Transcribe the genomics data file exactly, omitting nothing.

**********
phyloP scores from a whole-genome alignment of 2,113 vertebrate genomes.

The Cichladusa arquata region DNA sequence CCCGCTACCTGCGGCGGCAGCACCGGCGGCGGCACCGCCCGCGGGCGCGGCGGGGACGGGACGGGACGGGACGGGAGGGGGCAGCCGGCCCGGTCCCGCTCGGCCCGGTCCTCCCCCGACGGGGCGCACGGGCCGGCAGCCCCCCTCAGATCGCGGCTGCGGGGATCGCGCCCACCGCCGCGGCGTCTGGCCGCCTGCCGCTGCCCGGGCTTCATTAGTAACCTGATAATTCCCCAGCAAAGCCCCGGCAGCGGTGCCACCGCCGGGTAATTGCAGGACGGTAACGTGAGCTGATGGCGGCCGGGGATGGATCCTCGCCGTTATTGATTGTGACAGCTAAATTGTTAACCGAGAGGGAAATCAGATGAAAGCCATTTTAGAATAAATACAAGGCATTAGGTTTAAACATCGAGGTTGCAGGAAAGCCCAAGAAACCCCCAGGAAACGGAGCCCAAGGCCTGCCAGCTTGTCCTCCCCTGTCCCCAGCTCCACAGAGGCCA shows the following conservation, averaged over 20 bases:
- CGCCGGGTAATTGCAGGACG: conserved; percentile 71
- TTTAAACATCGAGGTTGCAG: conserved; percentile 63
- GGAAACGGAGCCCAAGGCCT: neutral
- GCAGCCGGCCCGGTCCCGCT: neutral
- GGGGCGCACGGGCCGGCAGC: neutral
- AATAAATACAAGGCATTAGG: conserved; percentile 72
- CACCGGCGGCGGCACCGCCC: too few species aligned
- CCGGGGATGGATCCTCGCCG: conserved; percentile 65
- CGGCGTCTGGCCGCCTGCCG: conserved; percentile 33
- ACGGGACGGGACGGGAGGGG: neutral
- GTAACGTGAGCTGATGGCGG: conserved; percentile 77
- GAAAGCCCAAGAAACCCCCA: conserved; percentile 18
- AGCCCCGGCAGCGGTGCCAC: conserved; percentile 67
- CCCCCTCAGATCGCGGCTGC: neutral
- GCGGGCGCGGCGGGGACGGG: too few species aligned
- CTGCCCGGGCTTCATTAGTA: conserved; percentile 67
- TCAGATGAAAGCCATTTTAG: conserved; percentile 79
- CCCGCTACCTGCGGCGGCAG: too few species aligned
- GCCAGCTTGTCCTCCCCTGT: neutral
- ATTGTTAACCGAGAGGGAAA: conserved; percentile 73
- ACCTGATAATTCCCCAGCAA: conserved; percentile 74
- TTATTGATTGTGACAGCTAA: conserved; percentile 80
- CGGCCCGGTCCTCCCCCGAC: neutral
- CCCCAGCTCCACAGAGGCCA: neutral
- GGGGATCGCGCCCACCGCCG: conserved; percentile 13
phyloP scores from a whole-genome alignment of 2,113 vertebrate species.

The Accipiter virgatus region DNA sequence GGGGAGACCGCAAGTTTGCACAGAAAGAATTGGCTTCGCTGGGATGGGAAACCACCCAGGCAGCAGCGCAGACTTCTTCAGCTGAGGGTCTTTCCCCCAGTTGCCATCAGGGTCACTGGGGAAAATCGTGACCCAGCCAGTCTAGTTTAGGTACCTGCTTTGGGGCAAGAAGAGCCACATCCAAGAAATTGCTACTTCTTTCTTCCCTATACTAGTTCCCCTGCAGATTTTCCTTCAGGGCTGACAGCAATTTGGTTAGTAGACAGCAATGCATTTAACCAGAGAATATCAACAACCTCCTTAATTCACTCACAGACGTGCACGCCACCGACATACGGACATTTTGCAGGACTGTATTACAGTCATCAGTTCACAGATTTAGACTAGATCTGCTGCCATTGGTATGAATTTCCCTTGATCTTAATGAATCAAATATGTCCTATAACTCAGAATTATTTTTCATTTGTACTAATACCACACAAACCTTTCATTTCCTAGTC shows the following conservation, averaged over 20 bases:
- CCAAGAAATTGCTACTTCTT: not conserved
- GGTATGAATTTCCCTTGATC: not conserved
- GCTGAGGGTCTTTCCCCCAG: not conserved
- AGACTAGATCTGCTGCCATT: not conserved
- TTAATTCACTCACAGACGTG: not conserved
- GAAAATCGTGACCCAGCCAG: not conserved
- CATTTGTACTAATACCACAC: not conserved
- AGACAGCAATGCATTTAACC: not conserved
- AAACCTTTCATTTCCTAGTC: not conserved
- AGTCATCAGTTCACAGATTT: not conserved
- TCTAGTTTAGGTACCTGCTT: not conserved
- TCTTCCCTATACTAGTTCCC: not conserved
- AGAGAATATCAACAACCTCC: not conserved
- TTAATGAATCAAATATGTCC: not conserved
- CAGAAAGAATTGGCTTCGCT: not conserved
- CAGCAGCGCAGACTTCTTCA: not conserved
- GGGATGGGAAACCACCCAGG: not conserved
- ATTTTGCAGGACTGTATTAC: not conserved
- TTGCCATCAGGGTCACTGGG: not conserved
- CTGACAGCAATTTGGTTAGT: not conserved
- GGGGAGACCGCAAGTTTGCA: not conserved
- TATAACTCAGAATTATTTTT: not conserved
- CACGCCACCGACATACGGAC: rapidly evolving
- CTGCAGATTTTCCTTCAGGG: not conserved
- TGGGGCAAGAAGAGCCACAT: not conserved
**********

phyloP scores from a whole-genome alignment of 2,113 vertebrate genomes.

The Cichladusa arquata region DNA sequence CCCGCTACCTGCGGCGGCAGCACCGGCGGCGGCACCGCCCGCGGGCGCGGCGGGGACGGGACGGGACGGGACGGGAGGGGGCAGCCGGCCCGGTCCCGCTCGGCCCGGTCCTCCCCCGACGGGGCGCACGGGCCGGCAGCCCCCCTCAGATCGCGGCTGCGGGGATCGCGCCCACCGCCGCGGCGTCTGGCCGCCTGCCGCTGCCCGGGCTTCATTAGTAACCTGATAATTCCCCAGCAAAGCCCCGGCAGCGGTGCCACCGCCGGGTAATTGCAGGACGGTAACGTGAGCTGATGGCGGCCGGGGATGGATCCTCGCCGTTATTGATTGTGACAGCTAAATTGTTAACCGAGAGGGAAATCAGATGAAAGCCATTTTAGAATAAATACAAGGCATTAGGTTTAAACATCGAGGTTGCAGGAAAGCCCAAGAAACCCCCAGGAAACGGAGCCCAAGGCCTGCCAGCTTGTCCTCCCCTGTCCCCAGCTCCACAGAGGCCA shows the following conservation, averaged over 20 bases:
- CGCCGGGTAATTGCAGGACG: conserved; percentile 71
- TTTAAACATCGAGGTTGCAG: conserved; percentile 63
- GGAAACGGAGCCCAAGGCCT: neutral
- GCAGCCGGCCCGGTCCCGCT: neutral
- GGGGCGCACGGGCCGGCAGC: neutral
- AATAAATACAAGGCATTAGG: conserved; percentile 72
- CACCGGCGGCGGCACCGCCC: too few species aligned
- CCGGGGATGGATCCTCGCCG: conserved; percentile 65
- CGGCGTCTGGCCGCCTGCCG: conserved; percentile 33
- ACGGGACGGGACGGGAGGGG: neutral
- GTAACGTGAGCTGATGGCGG: conserved; percentile 77
- GAAAGCCCAAGAAACCCCCA: conserved; percentile 18
- AGCCCCGGCAGCGGTGCCAC: conserved; percentile 67
- CCCCCTCAGATCGCGGCTGC: neutral
- GCGGGCGCGGCGGGGACGGG: too few species aligned
- CTGCCCGGGCTTCATTAGTA: conserved; percentile 67
- TCAGATGAAAGCCATTTTAG: conserved; percentile 79
- CCCGCTACCTGCGGCGGCAG: too few species aligned
- GCCAGCTTGTCCTCCCCTGT: neutral
- ATTGTTAACCGAGAGGGAAA: conserved; percentile 73
- ACCTGATAATTCCCCAGCAA: conserved; percentile 74
- TTATTGATTGTGACAGCTAA: conserved; percentile 80
- CGGCCCGGTCCTCCCCCGAC: neutral
- CCCCAGCTCCACAGAGGCCA: neutral
- GGGGATCGCGCCCACCGCCG: conserved; percentile 13
phyloP scores from a whole-genome alignment of 2,113 vertebrate species.

The Accipiter virgatus region DNA sequence GGGGAGACCGCAAGTTTGCACAGAAAGAATTGGCTTCGCTGGGATGGGAAACCACCCAGGCAGCAGCGCAGACTTCTTCAGCTGAGGGTCTTTCCCCCAGTTGCCATCAGGGTCACTGGGGAAAATCGTGACCCAGCCAGTCTAGTTTAGGTACCTGCTTTGGGGCAAGAAGAGCCACATCCAAGAAATTGCTACTTCTTTCTTCCCTATACTAGTTCCCCTGCAGATTTTCCTTCAGGGCTGACAGCAATTTGGTTAGTAGACAGCAATGCATTTAACCAGAGAATATCAACAACCTCCTTAATTCACTCACAGACGTGCACGCCACCGACATACGGACATTTTGCAGGACTGTATTACAGTCATCAGTTCACAGATTTAGACTAGATCTGCTGCCATTGGTATGAATTTCCCTTGATCTTAATGAATCAAATATGTCCTATAACTCAGAATTATTTTTCATTTGTACTAATACCACACAAACCTTTCATTTCCTAGTC shows the following conservation, averaged over 20 bases:
- CCAAGAAATTGCTACTTCTT: not conserved
- GGTATGAATTTCCCTTGATC: not conserved
- GCTGAGGGTCTTTCCCCCAG: not conserved
- AGACTAGATCTGCTGCCATT: not conserved
- TTAATTCACTCACAGACGTG: not conserved
- GAAAATCGTGACCCAGCCAG: not conserved
- CATTTGTACTAATACCACAC: not conserved
- AGACAGCAATGCATTTAACC: not conserved
- AAACCTTTCATTTCCTAGTC: not conserved
- AGTCATCAGTTCACAGATTT: not conserved
- TCTAGTTTAGGTACCTGCTT: not conserved
- TCTTCCCTATACTAGTTCCC: not conserved
- AGAGAATATCAACAACCTCC: not conserved
- TTAATGAATCAAATATGTCC: not conserved
- CAGAAAGAATTGGCTTCGCT: not conserved
- CAGCAGCGCAGACTTCTTCA: not conserved
- GGGATGGGAAACCACCCAGG: not conserved
- ATTTTGCAGGACTGTATTAC: not conserved
- TTGCCATCAGGGTCACTGGG: not conserved
- CTGACAGCAATTTGGTTAGT: not conserved
- GGGGAGACCGCAAGTTTGCA: not conserved
- TATAACTCAGAATTATTTTT: not conserved
- CACGCCACCGACATACGGAC: rapidly evolving
- CTGCAGATTTTCCTTCAGGG: not conserved
- TGGGGCAAGAAGAGCCACAT: not conserved